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Giordano might seem like an Italian copy of retailer Benetton, but this casual clothing chain definitely has Asian roots. Flamboyant rags-to-riches Hong Kong entrepreneur Jimmy Lai, who founded Giordano 16 years ago, knew that a European-sounding brand name would sell well in label-conscious Asia-particularly if its Asian-made jeans, T-shirts and sweaters were among the least expensive, best-made garments in the region.

Today, Giordano-inspired by the name from a New York pizzeria-operates more than 450 Asian outlets in 12 countries while sales have skyrocketed from $92 million in 1989 to $450 million as the ubiquitous outlets spring up on main streets and in shopping malls from Singapore to South Korea.

With brightly colored merchandise folded into neat stacks of styles, Giordano stores decidedly look like Benetton outlets. But here, a pair of jeans costs a mere $20-considerably lower than Benetton prices.

Asian consumers often don't like to admit when they're wearing Giordano. In fact, in Hong Kong, the brand is most popular with Filipino maids. No wonder Giordano is seeking to upgrade a downscale image by investing approximately $12.9 million in advertising.

Giordano shamelessly copies The Gap's advertising approach, playing up a trendy youth culture image to reach the chain's customer target of 15-to-40-year-olds.

Witness the recent "A World of Strangers" campaign, created by Giordano's in-house agency that pictures different races playing together or embracing each other. Or see the latest pitch called "No Gimmicks," which plays visual jokes such as comparing a friendly Labrador retriever to a fur coat, suggesting Giordano isn't for fashion victims.

New products such as wrinkle-free cotton trousers get supplemental ads. Currently, Giordano is airing a silent TV commercial that shows a woman being liberated from an ironing board.

TV gets most of Giordano's ad dollars, shared by regional satellite broadcaster Star TV and local TV channels. The rest is divvied up among magazines, newspapers and outdoor boards. Sales promotion is rare because Giordano items are already seen as low-priced.

But as Giordano's success has attracted Asian copycats such as Bossini and G2,000, the retailer's infrequent three-for-the-price-of-two offers are likely to become more frequent.

Throughout Asia, Giordano strives for uniform regional marketing, but finds it must cater to local sensitivities, said Terry Ng, director of the regional office in Hong Kong. He noted that in Malaysia government rules require TV commercials to star local actors, not foreigners.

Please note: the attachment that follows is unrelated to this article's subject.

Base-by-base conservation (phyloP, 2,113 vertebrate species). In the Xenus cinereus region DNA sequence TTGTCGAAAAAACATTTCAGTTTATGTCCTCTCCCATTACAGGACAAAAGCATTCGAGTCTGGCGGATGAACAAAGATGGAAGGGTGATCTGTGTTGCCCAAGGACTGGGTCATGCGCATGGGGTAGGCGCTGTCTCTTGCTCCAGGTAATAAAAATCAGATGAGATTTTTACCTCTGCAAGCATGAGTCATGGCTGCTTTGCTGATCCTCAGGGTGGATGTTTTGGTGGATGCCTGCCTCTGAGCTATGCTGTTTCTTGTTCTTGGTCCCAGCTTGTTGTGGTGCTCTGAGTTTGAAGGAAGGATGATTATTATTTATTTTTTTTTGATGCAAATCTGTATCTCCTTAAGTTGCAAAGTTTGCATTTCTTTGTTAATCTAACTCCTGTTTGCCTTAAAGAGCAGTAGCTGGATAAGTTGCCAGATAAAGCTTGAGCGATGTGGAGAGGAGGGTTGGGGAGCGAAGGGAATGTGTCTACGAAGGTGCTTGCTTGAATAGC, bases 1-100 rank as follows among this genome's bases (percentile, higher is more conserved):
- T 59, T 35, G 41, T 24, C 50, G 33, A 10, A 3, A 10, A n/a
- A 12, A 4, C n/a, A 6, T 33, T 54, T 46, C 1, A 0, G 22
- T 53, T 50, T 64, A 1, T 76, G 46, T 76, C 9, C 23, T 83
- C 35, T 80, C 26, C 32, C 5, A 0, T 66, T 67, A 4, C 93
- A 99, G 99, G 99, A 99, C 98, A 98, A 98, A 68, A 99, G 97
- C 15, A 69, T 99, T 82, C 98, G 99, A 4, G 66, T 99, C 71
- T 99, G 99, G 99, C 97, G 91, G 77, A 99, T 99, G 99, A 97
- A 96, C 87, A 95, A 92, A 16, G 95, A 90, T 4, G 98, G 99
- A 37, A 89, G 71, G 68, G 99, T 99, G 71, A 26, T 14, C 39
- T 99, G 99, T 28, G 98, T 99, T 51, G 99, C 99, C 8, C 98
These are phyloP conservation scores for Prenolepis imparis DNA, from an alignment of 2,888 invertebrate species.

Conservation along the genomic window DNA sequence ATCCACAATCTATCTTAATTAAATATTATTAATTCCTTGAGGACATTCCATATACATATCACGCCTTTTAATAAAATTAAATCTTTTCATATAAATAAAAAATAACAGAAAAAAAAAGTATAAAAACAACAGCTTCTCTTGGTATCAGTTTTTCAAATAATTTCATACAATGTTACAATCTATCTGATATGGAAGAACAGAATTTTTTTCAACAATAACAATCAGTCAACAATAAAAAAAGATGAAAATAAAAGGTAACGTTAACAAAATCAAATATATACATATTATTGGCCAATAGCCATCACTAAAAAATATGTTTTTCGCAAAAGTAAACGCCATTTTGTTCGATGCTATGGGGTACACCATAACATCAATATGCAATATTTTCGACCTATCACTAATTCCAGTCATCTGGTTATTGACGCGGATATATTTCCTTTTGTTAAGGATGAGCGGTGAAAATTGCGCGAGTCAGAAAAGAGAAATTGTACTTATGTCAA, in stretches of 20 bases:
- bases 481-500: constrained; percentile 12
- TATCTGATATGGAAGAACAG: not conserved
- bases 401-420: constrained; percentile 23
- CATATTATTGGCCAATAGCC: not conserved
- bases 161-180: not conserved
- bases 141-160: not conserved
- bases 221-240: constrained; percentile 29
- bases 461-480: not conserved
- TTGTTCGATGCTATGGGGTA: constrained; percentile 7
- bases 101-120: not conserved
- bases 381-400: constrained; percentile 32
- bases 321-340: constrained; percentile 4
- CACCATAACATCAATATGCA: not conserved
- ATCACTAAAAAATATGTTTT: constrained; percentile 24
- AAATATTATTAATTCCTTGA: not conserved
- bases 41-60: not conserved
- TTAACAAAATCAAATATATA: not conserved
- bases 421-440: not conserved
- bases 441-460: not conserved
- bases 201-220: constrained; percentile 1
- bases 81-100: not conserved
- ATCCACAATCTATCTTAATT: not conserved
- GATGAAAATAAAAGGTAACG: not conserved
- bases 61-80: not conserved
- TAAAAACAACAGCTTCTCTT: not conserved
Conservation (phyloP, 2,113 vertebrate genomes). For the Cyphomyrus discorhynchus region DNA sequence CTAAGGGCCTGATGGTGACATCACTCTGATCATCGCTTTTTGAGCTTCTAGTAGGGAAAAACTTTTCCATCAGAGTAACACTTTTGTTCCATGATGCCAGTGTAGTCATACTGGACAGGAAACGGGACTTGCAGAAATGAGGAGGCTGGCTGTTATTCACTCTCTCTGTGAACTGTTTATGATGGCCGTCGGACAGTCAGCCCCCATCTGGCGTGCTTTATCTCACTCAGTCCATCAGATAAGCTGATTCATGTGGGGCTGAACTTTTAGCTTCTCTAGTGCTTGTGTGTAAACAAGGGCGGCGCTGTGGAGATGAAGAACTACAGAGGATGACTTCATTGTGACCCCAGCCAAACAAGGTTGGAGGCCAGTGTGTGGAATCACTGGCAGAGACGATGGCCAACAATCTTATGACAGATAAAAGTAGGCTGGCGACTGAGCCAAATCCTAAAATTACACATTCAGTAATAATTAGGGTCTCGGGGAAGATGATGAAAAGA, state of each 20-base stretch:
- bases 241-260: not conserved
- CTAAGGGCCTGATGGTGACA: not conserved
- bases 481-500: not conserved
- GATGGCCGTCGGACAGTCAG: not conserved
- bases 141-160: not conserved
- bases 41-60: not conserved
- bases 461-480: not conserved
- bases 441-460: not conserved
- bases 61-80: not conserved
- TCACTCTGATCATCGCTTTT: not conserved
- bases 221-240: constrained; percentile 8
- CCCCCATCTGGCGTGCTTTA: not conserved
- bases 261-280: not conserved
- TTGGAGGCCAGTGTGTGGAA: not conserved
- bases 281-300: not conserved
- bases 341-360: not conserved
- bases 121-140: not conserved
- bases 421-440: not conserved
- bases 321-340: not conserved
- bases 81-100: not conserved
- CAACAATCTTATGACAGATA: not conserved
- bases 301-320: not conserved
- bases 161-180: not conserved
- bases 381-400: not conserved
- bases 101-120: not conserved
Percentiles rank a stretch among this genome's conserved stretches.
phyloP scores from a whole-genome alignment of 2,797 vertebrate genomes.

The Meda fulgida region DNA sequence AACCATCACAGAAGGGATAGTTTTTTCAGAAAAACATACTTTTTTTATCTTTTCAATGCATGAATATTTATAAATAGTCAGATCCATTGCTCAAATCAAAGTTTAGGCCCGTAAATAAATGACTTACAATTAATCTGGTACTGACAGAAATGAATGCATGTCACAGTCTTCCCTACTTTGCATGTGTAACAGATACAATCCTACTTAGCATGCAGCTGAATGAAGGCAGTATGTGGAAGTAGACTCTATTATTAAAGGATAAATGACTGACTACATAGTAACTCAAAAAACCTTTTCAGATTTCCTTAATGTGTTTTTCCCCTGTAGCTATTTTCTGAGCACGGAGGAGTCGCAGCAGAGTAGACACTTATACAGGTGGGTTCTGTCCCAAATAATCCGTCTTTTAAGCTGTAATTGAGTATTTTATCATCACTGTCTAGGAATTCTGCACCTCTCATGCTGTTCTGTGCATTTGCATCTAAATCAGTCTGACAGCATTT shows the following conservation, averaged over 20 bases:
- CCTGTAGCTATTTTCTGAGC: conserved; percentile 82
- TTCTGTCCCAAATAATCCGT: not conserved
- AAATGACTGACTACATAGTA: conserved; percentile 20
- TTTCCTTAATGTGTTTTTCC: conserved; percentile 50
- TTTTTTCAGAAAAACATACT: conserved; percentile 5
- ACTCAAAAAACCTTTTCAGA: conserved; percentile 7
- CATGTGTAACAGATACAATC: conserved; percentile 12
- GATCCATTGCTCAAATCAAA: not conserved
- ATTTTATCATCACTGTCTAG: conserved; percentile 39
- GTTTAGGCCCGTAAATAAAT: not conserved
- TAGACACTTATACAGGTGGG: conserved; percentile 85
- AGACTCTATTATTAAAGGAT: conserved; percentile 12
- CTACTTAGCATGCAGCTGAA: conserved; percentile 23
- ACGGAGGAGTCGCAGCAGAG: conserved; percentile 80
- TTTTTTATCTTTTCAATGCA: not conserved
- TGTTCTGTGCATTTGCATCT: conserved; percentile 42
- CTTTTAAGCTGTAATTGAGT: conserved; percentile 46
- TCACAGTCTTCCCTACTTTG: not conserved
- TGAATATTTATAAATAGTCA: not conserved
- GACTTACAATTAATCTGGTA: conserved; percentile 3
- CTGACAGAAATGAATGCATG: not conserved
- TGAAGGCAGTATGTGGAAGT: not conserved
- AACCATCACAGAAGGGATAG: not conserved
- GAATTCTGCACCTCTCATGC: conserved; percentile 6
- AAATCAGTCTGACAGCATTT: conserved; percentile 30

Climate also affects the merchandising mix. In Korea and China, which experience wintry conditions, more heavy sweaters and coats are marketed, while equatorial Singapore gets cool cottons. Colors are blended for local tastes, too. For instance, red sells well in China because it means good luck and prosperity.

Giordano doesn't overlook courteous customer service as an important factor in its success. Other contributors include "just-in-time" ordering so that little inventory is wasted, as well as manufacturing just a few, basic styles unlikely to go out of fashion overnight.

With markets outside Hong Kong already accounting for 70% of Giordano's turnover, expansion beyond Asia is being considered. But the company wants to master its own turf before trying Europe or the U.S., possibly within the next five years.

"We don't want to develop too many markets at one time," said Mr. Ng, reached in Bangkok, where Giordano is opening 13 stores. "We just want to focus ourselves on markets that are close to us for the moment."

But even in nearby China, where Giordano wants to expand from 150 outlets to 1,000 in four years, marketing missteps have been made. Giordano has lost money expanding in China, admitting that its early product positioning was wrong.

"The Giordano items are not that cheap in China for people to want to buy them for that reason," said retail analyst Oona McNeil at brokerage Peregrine. "And they're not expensive enough for those who can afford it either."

Giordano has recently forged a link with a Chinese state-owned enterprise that may lead to lower prices.

Meanwhile, Giordano has encountered messy political troubles.

In a highly publicized move, Giordano's stores in Beijing and Shanghai were shut down last year as officials blamed "licensing" problems. Local retail analysts pointed the finger at Mr. Lai, who once printed T-shirts protesting China's Tiananmen Square massacre in 1989 and more recently raised China's ire again by using one of his own magazines to publish insults about Chinese Premier Li Peng.

Mr. Lai has tried to distance himself from Giordano to downplay the controversy. In recent years, while Mr. Lai has sold off his interests in Giordano and relinquished his directorship, his vision has lived on.

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